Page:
I read a fascinating article by Phillip Ball in Scientific American entitled, 10 Unsolved Mysteries. He writes about the 10 unsolved mysteries in chemistry and biochemistry–the sciences of atoms and molecules. As a chemistry and biology teacher, I was fascinated by his approach of challenging us to think about scientific concepts from the perspective of unsolved mysteries. Could we excite the imagination of our students by thinking about science as an exploration of unsolved mysteries? Popular culture, CSI-type programs, have captured the imagination and attention of people over the past ten years. Why not approach science education in a similar way?
I know many of my colleagues will say that students need a great deal of content knowledge before they can actually think creatively about the “unsolved mysteries” of science. Maybe that’s the case, but I also wonder if our imagination is constrained by our past experiences in the classroom. Do we think of the science classroom in too limited a way? Why not explore new ways to approaching our instruction or new ways of turning students on to learning science? Project-based learning, in tandem with the “unsolved mysteries” approach, might be a way to think about teaching science in creative and interesting ways.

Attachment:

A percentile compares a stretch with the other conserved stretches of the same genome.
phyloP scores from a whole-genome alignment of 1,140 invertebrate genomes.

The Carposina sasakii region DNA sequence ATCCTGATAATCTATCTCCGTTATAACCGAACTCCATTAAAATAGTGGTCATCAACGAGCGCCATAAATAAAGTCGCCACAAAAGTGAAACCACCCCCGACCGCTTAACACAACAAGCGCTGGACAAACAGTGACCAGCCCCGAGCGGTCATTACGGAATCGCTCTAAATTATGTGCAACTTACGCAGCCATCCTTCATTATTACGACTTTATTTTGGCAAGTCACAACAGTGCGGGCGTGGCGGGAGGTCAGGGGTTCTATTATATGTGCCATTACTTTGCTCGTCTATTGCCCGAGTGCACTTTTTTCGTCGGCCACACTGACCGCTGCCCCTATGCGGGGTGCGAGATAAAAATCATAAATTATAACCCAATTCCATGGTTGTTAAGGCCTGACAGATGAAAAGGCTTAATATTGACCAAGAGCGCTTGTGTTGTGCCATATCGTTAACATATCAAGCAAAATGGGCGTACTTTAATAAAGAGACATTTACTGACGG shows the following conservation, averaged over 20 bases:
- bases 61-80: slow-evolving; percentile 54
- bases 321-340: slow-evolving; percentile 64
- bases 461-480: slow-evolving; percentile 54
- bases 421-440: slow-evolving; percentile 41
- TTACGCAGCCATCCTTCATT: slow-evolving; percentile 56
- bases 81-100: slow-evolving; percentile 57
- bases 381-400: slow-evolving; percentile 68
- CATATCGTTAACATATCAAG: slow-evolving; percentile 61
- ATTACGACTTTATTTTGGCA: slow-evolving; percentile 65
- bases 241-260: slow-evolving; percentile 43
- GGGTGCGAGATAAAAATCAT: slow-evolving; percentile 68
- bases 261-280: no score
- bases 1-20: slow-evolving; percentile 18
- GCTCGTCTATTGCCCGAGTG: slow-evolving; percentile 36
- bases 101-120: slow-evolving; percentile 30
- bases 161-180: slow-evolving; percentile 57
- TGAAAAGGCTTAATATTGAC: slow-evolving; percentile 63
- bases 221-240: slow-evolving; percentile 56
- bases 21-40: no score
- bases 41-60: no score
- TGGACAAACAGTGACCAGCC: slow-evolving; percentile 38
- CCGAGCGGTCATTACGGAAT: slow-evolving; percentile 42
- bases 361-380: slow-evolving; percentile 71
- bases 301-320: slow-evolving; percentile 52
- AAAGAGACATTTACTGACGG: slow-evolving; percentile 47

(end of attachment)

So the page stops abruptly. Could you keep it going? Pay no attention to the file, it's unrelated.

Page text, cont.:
Here are Ball’s 10 unsolved mysteries in chemistry and biochemistry:
1. How Did Life Begin?
2. How Do Molecules Form?
3. How Does the Environment Influence Our Genes?
4. How Does the Brain Think and Form Memories?
5. How Many Elements Exist?
6. Can Computers Be Made Out of Carbon?
7. How Do We Tap More Solar Energy?
8 What Is the Best Way to Make Biofuels?
9. Can We Devise New Ways to Create Drugs?
10. Can We Continuously Monitor Our Own Chemistry?
I will be the first to admit that these questions may be too complex for the average secondary student. However, what is the “student-friendly” version of each of these questions. Could a course be designed around these questions or 10 other questions of similar interest and complexity? If so, this course might be the perfect vehicle to teach the 21st Century skills that we know students need to develop before they move on to higher education. Let’s put our imaginations to work.
The Center for Teaching would like to promote this type of work as part of its curriculum development program.